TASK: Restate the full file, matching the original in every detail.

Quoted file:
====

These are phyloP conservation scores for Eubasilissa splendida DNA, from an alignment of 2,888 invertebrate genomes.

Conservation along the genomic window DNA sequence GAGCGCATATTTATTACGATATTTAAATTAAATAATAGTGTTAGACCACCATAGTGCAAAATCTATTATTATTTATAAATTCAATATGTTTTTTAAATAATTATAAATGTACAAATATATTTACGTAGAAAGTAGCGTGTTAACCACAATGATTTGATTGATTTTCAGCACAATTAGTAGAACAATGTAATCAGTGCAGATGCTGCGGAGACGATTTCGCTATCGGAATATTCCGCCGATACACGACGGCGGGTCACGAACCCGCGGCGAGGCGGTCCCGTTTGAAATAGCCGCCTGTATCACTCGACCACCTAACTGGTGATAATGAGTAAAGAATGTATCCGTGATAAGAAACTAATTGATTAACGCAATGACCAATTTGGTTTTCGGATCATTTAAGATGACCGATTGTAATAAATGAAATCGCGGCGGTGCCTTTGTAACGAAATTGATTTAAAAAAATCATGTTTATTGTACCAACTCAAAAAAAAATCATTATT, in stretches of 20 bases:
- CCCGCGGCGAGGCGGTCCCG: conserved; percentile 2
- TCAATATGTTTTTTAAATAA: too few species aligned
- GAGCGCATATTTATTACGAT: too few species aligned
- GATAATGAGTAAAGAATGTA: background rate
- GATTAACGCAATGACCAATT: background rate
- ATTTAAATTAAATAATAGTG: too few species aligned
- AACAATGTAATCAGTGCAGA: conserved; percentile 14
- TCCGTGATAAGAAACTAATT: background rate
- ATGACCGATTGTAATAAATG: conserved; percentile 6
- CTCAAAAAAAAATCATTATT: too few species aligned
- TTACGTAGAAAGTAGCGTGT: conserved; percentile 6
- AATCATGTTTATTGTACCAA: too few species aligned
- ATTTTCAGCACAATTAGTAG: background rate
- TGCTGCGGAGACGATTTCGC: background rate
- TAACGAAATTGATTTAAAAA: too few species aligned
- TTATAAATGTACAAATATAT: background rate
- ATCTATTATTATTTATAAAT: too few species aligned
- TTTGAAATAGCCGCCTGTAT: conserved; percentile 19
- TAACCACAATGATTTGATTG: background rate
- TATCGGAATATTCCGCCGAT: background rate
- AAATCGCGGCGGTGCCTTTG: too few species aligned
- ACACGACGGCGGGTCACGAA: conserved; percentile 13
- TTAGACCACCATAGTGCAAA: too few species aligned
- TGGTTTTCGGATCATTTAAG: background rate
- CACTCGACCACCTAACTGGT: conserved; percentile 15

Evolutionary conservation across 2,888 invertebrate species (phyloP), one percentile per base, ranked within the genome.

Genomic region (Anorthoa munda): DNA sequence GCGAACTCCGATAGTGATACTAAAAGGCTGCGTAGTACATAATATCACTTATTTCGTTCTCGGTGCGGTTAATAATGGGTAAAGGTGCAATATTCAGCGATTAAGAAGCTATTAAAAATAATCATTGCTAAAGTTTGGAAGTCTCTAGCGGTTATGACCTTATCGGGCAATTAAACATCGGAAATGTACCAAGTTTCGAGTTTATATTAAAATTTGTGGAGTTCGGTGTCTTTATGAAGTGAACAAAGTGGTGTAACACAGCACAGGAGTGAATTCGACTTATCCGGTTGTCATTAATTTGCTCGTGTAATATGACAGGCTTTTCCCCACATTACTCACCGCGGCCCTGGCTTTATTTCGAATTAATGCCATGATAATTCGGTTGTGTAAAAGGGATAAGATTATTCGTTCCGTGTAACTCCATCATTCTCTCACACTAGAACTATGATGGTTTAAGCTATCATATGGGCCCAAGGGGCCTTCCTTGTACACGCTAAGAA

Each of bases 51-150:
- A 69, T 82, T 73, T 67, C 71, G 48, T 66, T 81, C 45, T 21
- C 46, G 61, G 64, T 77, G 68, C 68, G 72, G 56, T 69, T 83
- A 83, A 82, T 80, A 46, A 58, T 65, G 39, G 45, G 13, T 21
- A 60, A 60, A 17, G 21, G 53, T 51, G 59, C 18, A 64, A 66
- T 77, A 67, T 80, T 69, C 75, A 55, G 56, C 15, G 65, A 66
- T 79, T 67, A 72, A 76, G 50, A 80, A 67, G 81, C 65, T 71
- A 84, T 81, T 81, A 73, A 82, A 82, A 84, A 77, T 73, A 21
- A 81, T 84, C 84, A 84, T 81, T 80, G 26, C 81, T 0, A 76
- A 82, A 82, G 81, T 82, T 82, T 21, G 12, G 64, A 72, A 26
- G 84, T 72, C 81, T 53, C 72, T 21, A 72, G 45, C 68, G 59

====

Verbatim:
These are phyloP conservation scores for Eubasilissa splendida DNA, from an alignment of 2,888 invertebrate genomes.

Conservation along the genomic window DNA sequence GAGCGCATATTTATTACGATATTTAAATTAAATAATAGTGTTAGACCACCATAGTGCAAAATCTATTATTATTTATAAATTCAATATGTTTTTTAAATAATTATAAATGTACAAATATATTTACGTAGAAAGTAGCGTGTTAACCACAATGATTTGATTGATTTTCAGCACAATTAGTAGAACAATGTAATCAGTGCAGATGCTGCGGAGACGATTTCGCTATCGGAATATTCCGCCGATACACGACGGCGGGTCACGAACCCGCGGCGAGGCGGTCCCGTTTGAAATAGCCGCCTGTATCACTCGACCACCTAACTGGTGATAATGAGTAAAGAATGTATCCGTGATAAGAAACTAATTGATTAACGCAATGACCAATTTGGTTTTCGGATCATTTAAGATGACCGATTGTAATAAATGAAATCGCGGCGGTGCCTTTGTAACGAAATTGATTTAAAAAAATCATGTTTATTGTACCAACTCAAAAAAAAATCATTATT, in stretches of 20 bases:
- CCCGCGGCGAGGCGGTCCCG: conserved; percentile 2
- TCAATATGTTTTTTAAATAA: too few species aligned
- GAGCGCATATTTATTACGAT: too few species aligned
- GATAATGAGTAAAGAATGTA: background rate
- GATTAACGCAATGACCAATT: background rate
- ATTTAAATTAAATAATAGTG: too few species aligned
- AACAATGTAATCAGTGCAGA: conserved; percentile 14
- TCCGTGATAAGAAACTAATT: background rate
- ATGACCGATTGTAATAAATG: conserved; percentile 6
- CTCAAAAAAAAATCATTATT: too few species aligned
- TTACGTAGAAAGTAGCGTGT: conserved; percentile 6
- AATCATGTTTATTGTACCAA: too few species aligned
- ATTTTCAGCACAATTAGTAG: background rate
- TGCTGCGGAGACGATTTCGC: background rate
- TAACGAAATTGATTTAAAAA: too few species aligned
- TTATAAATGTACAAATATAT: background rate
- ATCTATTATTATTTATAAAT: too few species aligned
- TTTGAAATAGCCGCCTGTAT: conserved; percentile 19
- TAACCACAATGATTTGATTG: background rate
- TATCGGAATATTCCGCCGAT: background rate
- AAATCGCGGCGGTGCCTTTG: too few species aligned
- ACACGACGGCGGGTCACGAA: conserved; percentile 13
- TTAGACCACCATAGTGCAAA: too few species aligned
- TGGTTTTCGGATCATTTAAG: background rate
- CACTCGACCACCTAACTGGT: conserved; percentile 15

Evolutionary conservation across 2,888 invertebrate species (phyloP), one percentile per base, ranked within the genome.

Genomic region (Anorthoa munda): DNA sequence GCGAACTCCGATAGTGATACTAAAAGGCTGCGTAGTACATAATATCACTTATTTCGTTCTCGGTGCGGTTAATAATGGGTAAAGGTGCAATATTCAGCGATTAAGAAGCTATTAAAAATAATCATTGCTAAAGTTTGGAAGTCTCTAGCGGTTATGACCTTATCGGGCAATTAAACATCGGAAATGTACCAAGTTTCGAGTTTATATTAAAATTTGTGGAGTTCGGTGTCTTTATGAAGTGAACAAAGTGGTGTAACACAGCACAGGAGTGAATTCGACTTATCCGGTTGTCATTAATTTGCTCGTGTAATATGACAGGCTTTTCCCCACATTACTCACCGCGGCCCTGGCTTTATTTCGAATTAATGCCATGATAATTCGGTTGTGTAAAAGGGATAAGATTATTCGTTCCGTGTAACTCCATCATTCTCTCACACTAGAACTATGATGGTTTAAGCTATCATATGGGCCCAAGGGGCCTTCCTTGTACACGCTAAGAA

Each of bases 51-150:
- A 69, T 82, T 73, T 67, C 71, G 48, T 66, T 81, C 45, T 21
- C 46, G 61, G 64, T 77, G 68, C 68, G 72, G 56, T 69, T 83
- A 83, A 82, T 80, A 46, A 58, T 65, G 39, G 45, G 13, T 21
- A 60, A 60, A 17, G 21, G 53, T 51, G 59, C 18, A 64, A 66
- T 77, A 67, T 80, T 69, C 75, A 55, G 56, C 15, G 65, A 66
- T 79, T 67, A 72, A 76, G 50, A 80, A 67, G 81, C 65, T 71
- A 84, T 81, T 81, A 73, A 82, A 82, A 84, A 77, T 73, A 21
- A 81, T 84, C 84, A 84, T 81, T 80, G 26, C 81, T 0, A 76
- A 82, A 82, G 81, T 82, T 82, T 21, G 12, G 64, A 72, A 26
- G 84, T 72, C 81, T 53, C 72, T 21, A 72, G 45, C 68, G 59